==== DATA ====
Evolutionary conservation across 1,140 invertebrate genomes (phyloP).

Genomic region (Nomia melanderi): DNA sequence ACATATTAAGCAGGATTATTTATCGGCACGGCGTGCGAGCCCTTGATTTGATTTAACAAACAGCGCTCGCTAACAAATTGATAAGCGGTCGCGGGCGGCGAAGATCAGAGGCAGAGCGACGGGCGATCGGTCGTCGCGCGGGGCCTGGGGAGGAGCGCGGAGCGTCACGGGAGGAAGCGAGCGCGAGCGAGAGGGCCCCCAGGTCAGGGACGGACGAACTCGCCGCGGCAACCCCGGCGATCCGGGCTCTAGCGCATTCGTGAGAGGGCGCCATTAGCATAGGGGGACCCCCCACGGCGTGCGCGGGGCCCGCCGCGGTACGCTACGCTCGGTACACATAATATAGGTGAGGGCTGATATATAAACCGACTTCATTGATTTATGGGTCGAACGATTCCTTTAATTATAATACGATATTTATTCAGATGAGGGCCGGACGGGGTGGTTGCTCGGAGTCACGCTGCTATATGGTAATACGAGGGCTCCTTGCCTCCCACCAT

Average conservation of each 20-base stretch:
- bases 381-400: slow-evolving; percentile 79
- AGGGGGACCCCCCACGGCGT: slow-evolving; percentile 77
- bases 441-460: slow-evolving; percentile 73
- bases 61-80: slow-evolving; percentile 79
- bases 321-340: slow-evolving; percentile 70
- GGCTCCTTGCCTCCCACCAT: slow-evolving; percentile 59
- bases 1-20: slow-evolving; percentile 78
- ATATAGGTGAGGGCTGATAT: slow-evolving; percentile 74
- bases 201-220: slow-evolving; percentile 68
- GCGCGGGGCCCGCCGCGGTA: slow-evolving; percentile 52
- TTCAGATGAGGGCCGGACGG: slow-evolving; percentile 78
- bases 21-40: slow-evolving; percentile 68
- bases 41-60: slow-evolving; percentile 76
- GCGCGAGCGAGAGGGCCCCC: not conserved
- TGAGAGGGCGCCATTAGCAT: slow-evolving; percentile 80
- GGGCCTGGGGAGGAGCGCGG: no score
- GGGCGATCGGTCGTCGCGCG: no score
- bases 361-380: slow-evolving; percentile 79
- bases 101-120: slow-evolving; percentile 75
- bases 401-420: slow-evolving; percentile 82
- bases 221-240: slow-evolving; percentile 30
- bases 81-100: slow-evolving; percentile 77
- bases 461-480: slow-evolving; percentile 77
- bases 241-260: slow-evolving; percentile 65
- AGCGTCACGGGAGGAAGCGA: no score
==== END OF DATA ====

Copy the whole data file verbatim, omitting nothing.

Evolutionary conservation across 1,140 invertebrate genomes (phyloP).

Genomic region (Nomia melanderi): DNA sequence ACATATTAAGCAGGATTATTTATCGGCACGGCGTGCGAGCCCTTGATTTGATTTAACAAACAGCGCTCGCTAACAAATTGATAAGCGGTCGCGGGCGGCGAAGATCAGAGGCAGAGCGACGGGCGATCGGTCGTCGCGCGGGGCCTGGGGAGGAGCGCGGAGCGTCACGGGAGGAAGCGAGCGCGAGCGAGAGGGCCCCCAGGTCAGGGACGGACGAACTCGCCGCGGCAACCCCGGCGATCCGGGCTCTAGCGCATTCGTGAGAGGGCGCCATTAGCATAGGGGGACCCCCCACGGCGTGCGCGGGGCCCGCCGCGGTACGCTACGCTCGGTACACATAATATAGGTGAGGGCTGATATATAAACCGACTTCATTGATTTATGGGTCGAACGATTCCTTTAATTATAATACGATATTTATTCAGATGAGGGCCGGACGGGGTGGTTGCTCGGAGTCACGCTGCTATATGGTAATACGAGGGCTCCTTGCCTCCCACCAT

Average conservation of each 20-base stretch:
- bases 381-400: slow-evolving; percentile 79
- AGGGGGACCCCCCACGGCGT: slow-evolving; percentile 77
- bases 441-460: slow-evolving; percentile 73
- bases 61-80: slow-evolving; percentile 79
- bases 321-340: slow-evolving; percentile 70
- GGCTCCTTGCCTCCCACCAT: slow-evolving; percentile 59
- bases 1-20: slow-evolving; percentile 78
- ATATAGGTGAGGGCTGATAT: slow-evolving; percentile 74
- bases 201-220: slow-evolving; percentile 68
- GCGCGGGGCCCGCCGCGGTA: slow-evolving; percentile 52
- TTCAGATGAGGGCCGGACGG: slow-evolving; percentile 78
- bases 21-40: slow-evolving; percentile 68
- bases 41-60: slow-evolving; percentile 76
- GCGCGAGCGAGAGGGCCCCC: not conserved
- TGAGAGGGCGCCATTAGCAT: slow-evolving; percentile 80
- GGGCCTGGGGAGGAGCGCGG: no score
- GGGCGATCGGTCGTCGCGCG: no score
- bases 361-380: slow-evolving; percentile 79
- bases 101-120: slow-evolving; percentile 75
- bases 401-420: slow-evolving; percentile 82
- bases 221-240: slow-evolving; percentile 30
- bases 81-100: slow-evolving; percentile 77
- bases 461-480: slow-evolving; percentile 77
- bases 241-260: slow-evolving; percentile 65
- AGCGTCACGGGAGGAAGCGA: no score